Wellness Programs: You Can’t Rush a Good Thing

Early last year, the study Effect of a Workplace Wellness Program on Employee Health and Economic Outcomes was published in the Journal of the American Medical Association (JAMA) calling into question the effectiveness of employer run wellness programs. The study took place over a year and looked at the short term effects of wellness programming. It involved 4,000 employees at an organization with a wellness program and 29,000 at an organization that did not have a wellness program. Ultimately, the study found that these employees did personally benefit from the programs, increasing healthy habits, exercising more often, etc., but the organizations implementing the programs saw no significant return on investment (ROI). The study found that while wellness programs have grown in popularity, they do not decrease healthcare costs for the organizations implementing them.

While the study has prompted many organizations to take a second look at their wellness programs, advocates say studies like this paint the wrong picture, focusing solely on immediate ROI and ignoring the positive impacts wellness programs have overall.  Improving health & wellness is not possible overnight, advocates say, many times individuals will participate in programs more than once before finding success.

Because of this, advocates encourage employers to look beyond ROI and focus on less tangible outcomes, such as company culture and employee satisfaction. This study, and others, show that employer run wellness programs result in healthier habits for employees. Healthier habits may not have an immediate impact on healthcare costs but research shows that increased health results in happier employees, enhanced organizational culture, increased productivity, and can help to make organizations more attractive to potential job candidates.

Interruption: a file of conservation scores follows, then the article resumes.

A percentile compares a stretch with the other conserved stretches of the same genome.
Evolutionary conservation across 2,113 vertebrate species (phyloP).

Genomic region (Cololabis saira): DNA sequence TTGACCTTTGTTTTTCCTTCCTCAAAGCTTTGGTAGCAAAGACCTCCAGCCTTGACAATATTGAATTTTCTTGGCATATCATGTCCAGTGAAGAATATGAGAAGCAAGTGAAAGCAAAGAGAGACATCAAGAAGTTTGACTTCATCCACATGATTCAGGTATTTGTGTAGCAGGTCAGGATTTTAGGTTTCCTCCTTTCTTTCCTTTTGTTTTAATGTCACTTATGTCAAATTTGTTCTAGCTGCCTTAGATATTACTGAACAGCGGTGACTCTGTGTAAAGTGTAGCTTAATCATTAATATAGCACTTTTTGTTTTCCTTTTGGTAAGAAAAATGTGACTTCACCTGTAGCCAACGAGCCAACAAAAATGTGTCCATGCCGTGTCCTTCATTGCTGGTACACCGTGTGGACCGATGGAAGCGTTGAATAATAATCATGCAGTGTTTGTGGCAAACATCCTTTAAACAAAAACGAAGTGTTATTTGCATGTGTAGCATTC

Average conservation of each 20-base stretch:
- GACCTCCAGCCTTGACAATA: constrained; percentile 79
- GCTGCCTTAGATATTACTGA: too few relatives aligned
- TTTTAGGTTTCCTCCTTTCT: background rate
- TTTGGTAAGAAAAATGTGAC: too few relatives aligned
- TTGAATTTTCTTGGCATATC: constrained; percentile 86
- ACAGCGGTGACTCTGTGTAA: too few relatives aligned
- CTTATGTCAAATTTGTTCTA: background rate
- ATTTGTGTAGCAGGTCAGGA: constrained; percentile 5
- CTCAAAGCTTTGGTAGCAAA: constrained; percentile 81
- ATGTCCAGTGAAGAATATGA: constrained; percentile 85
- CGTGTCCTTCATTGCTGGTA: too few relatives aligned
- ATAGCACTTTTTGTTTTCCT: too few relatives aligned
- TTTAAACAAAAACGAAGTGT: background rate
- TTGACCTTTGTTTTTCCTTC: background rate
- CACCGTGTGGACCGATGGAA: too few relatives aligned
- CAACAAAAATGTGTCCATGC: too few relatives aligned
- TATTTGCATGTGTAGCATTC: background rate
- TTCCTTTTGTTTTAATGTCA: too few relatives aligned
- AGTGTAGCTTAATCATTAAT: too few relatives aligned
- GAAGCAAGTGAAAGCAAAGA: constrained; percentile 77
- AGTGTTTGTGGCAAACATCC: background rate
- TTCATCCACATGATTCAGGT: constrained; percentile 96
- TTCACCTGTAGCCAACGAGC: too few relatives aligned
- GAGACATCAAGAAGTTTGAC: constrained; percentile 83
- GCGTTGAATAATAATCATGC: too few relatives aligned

When selecting the right wellness program for your employees it is important to approach the program as a long-term investment, understanding that the immediate results may be less than tangible. In addition, it is important to know how a wellness program will work in your organization and carefully select the right plan for your employees. In addition to finding a wellness program that fits the health & wellness needs of your employees, it is important to take into account the longevity of employment with your organization. If your organization is facing high turnover, a wellness program can be an effective way to increase loyalty and employee satisfaction but may take longer to yield results. 

The bottom line is that not all wellness programs are alike. Employers need to understand the needs of their employees and look beyond ROI to effectively implement and reap the benefits of wellness programs. Remember that employees are human and wellness programs are a way to empower them to create healthier habits, but, as with anything, this takes time. Research shows that ultimately organizations will reap the benefits, but you can’t rush a good thing. Patience and persistence are key.

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